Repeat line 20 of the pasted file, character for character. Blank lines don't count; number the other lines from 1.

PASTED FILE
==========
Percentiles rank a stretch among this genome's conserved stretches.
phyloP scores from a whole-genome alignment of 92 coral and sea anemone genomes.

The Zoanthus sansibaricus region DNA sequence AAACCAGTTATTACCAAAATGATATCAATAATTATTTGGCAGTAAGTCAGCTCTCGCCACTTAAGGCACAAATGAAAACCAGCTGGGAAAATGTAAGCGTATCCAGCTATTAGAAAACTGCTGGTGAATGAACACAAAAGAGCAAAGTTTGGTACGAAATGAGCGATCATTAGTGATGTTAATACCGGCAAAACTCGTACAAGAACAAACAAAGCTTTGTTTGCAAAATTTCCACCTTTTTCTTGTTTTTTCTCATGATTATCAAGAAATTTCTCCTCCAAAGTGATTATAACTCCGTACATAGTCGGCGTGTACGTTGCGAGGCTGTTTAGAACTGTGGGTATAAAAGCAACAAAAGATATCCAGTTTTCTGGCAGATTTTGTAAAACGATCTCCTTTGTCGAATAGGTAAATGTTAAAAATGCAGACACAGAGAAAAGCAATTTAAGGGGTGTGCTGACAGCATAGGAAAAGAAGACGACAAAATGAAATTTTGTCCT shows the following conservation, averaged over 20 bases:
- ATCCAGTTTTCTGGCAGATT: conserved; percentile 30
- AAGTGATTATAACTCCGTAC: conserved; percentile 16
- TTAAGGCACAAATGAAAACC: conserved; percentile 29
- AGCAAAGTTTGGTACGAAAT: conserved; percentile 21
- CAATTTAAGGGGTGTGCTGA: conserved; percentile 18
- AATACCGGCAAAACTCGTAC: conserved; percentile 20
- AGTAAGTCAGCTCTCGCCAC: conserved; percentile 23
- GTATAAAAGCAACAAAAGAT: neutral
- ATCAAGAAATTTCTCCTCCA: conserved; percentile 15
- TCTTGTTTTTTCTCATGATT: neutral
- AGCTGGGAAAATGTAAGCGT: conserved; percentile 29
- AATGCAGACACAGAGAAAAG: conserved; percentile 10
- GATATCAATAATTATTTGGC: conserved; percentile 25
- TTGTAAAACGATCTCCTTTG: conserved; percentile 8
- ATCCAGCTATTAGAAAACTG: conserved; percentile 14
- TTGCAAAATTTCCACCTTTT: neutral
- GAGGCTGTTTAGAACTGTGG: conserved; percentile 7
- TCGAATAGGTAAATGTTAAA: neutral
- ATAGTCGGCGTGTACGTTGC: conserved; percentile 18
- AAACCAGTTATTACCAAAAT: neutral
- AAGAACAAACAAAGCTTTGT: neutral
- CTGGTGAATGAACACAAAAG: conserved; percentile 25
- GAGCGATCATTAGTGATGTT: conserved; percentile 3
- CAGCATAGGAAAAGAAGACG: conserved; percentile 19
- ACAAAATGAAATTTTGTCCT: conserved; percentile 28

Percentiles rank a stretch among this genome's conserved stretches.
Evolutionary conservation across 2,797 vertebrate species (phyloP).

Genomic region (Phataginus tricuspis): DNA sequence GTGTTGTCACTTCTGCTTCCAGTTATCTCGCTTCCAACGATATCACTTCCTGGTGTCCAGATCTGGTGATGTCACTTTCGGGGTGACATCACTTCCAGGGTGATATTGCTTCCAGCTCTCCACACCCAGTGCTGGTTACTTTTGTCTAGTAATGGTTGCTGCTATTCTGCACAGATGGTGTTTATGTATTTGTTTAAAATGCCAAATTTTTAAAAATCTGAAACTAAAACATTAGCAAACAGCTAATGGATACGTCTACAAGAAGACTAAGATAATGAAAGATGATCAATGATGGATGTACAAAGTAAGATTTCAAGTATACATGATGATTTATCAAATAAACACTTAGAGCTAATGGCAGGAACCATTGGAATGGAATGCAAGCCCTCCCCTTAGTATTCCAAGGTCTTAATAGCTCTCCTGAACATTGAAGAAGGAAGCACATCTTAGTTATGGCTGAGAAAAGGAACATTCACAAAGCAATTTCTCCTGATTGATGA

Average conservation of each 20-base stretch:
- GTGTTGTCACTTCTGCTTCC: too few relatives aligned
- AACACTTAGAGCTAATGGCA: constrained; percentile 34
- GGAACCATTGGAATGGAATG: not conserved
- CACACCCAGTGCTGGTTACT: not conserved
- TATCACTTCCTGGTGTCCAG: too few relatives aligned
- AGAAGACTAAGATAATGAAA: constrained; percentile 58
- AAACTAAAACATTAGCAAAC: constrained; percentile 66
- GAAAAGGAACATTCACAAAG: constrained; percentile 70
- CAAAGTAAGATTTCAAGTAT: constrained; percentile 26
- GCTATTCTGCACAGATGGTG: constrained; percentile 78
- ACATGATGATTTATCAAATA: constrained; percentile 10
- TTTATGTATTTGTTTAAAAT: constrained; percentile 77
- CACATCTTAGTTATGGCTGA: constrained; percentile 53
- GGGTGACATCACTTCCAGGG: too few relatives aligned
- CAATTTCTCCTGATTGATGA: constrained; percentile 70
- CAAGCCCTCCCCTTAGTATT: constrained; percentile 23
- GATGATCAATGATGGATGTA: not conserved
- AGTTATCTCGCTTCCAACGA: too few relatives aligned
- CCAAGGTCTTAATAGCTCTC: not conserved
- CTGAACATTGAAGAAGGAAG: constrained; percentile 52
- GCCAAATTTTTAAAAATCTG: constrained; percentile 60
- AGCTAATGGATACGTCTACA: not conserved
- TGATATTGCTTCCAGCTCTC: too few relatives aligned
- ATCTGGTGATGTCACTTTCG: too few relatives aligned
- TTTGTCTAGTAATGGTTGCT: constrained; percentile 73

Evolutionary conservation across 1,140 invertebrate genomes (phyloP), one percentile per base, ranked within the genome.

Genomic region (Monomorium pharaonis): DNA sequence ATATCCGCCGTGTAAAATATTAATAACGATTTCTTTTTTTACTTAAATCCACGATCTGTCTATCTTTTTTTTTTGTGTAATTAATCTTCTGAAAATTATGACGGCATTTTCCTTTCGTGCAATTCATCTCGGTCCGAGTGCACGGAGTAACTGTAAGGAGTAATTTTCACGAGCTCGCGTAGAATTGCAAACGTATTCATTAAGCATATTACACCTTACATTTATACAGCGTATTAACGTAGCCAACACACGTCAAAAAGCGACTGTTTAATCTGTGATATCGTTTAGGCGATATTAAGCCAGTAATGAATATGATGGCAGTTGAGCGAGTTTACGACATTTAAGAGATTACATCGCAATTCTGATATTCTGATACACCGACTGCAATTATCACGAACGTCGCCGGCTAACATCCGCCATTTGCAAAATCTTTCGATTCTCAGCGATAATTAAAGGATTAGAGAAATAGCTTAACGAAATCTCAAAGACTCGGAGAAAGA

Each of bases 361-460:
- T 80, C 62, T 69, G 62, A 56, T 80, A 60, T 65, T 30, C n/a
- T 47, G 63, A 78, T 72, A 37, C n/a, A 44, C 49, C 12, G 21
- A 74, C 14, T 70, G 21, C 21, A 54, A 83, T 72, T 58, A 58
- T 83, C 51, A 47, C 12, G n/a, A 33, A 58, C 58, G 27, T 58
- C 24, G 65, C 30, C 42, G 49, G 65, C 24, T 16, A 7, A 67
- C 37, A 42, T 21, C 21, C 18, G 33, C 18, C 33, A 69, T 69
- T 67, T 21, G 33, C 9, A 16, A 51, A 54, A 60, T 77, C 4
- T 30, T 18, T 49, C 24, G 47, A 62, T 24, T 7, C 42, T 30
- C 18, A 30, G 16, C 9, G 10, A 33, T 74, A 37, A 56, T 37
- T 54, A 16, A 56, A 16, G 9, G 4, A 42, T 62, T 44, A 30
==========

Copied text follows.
- GAGGCTGTTTAGAACTGTGG: conserved; percentile 7